Date: Wednesday, June 22, 2016
Session Title: Phenomenology and clinical assessment of movement disorders
Session Time: 12:00pm-1:30pm
Location: Exhibit Hall located in Hall B, Level 2
Objective: To review and present a common abnormality — attention to action— underlying Parkinsonian and conversion speech disorders.
Background: Conversion speech disorders are characterized by sudden, marked, and persistent deterioration in voice (aphonia, dysphonia, dysprosodia), articulation (distorted vowels and or consonants) and speech fluency (stuttering). These speech abnormalities are incongruous with any medical findings. Importantly, these speech abnormalities typically respond well to behavioral speech therapy, within a single treatment session, and without regression (Sapir, S. (1995). Journal of Voice, 9, 270-81). Parkinsonian speech disorders are characterized by hypophonia (weak, hoarse, whisper voice), hypoprosodia (reduced prosodic intonation), and hypokinetic speech articulation. Importantly, when a patient with Parkinson’s disease is asked to speak with a loud and clear voice, the voice becomes much louder, clearer, and with improvement in speech articulation and prosody. Importantly, this dramatic improvement lasts only a few seconds or minutes, and the patient regresses to poor speech. The speech abnormalities are likely related to a deficit in attention to action (Sapir, S. (2014). Journal of Speech, Language, and Hearing Research, 57, 1330-1343.).
Methods: Videotapes of three young healthy women with conversion voice disorders, and two older men with Parkinson dysarthria (mainly voice disorders), will illustrate the two phenomena (conversion and Parkinsonian motor speech disorders). Brief review of brain imaging studies regarding conversion disorders will also be discussed.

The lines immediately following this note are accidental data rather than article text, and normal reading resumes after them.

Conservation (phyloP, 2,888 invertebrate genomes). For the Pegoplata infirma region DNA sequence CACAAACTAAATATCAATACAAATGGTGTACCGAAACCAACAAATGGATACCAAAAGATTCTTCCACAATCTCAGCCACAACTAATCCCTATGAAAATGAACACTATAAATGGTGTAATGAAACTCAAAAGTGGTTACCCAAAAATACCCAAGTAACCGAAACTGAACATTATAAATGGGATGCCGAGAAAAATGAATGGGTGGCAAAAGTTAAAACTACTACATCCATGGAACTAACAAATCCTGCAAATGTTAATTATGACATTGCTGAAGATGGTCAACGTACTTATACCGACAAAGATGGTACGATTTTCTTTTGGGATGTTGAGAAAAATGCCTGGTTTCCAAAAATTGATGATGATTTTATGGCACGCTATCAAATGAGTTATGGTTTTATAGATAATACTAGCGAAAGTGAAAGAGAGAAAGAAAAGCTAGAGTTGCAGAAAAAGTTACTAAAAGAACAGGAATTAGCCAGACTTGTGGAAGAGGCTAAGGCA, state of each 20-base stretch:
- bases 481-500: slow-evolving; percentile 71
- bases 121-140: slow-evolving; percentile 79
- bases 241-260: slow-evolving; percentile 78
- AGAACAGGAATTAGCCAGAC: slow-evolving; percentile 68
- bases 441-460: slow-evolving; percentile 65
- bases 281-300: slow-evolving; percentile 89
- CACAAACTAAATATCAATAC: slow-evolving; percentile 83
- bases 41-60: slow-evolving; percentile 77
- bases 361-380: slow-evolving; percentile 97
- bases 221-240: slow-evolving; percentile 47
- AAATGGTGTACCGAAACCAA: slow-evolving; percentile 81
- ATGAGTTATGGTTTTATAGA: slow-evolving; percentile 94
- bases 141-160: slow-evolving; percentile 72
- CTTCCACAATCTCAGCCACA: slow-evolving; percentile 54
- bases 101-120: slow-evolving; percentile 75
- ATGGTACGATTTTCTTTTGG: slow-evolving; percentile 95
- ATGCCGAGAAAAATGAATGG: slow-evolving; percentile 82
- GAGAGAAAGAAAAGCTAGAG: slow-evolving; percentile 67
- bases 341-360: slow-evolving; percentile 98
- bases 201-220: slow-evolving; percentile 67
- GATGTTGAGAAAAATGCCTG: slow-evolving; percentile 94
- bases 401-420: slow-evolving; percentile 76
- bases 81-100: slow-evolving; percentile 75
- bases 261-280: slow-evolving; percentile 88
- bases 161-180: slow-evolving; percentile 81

Results: All five patients show severe speech (mainly voice) disorders, with dramatic improvement in a single session, with the improvement maintained throughout the session and for many months or years at follow up for the conversion disorder, while showing regression in the Parkinsonian speech.
Conclusions: These findings suggest a common mechanism underling the conversion and Parkinsonian speech disorders, most likely associated with the basal ganglia and their links with the cortex and subcortical network. These findings are of theoretical and clinical importance. Much more research is needed to understand these phenomena.
To cite this abstract in AMA style:S. Sapir. Attention to action: Common to both conversion (psychogenic) and Parkinsonian (neurogenic) motor speech disorders [abstract]. Mov Disord. 2016; 31 (suppl 2). https://www.mdsabstracts.org/abstract/attention-to-action-common-to-both-conversion-psychogenic-and-parkinsonian-neurogenic-motor-speech-disorders/. Accessed September 28, 2023.
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MDS Abstracts - https://www.mdsabstracts.org/abstract/attention-to-action-common-to-both-conversion-psychogenic-and-parkinsonian-neurogenic-motor-speech-disorders/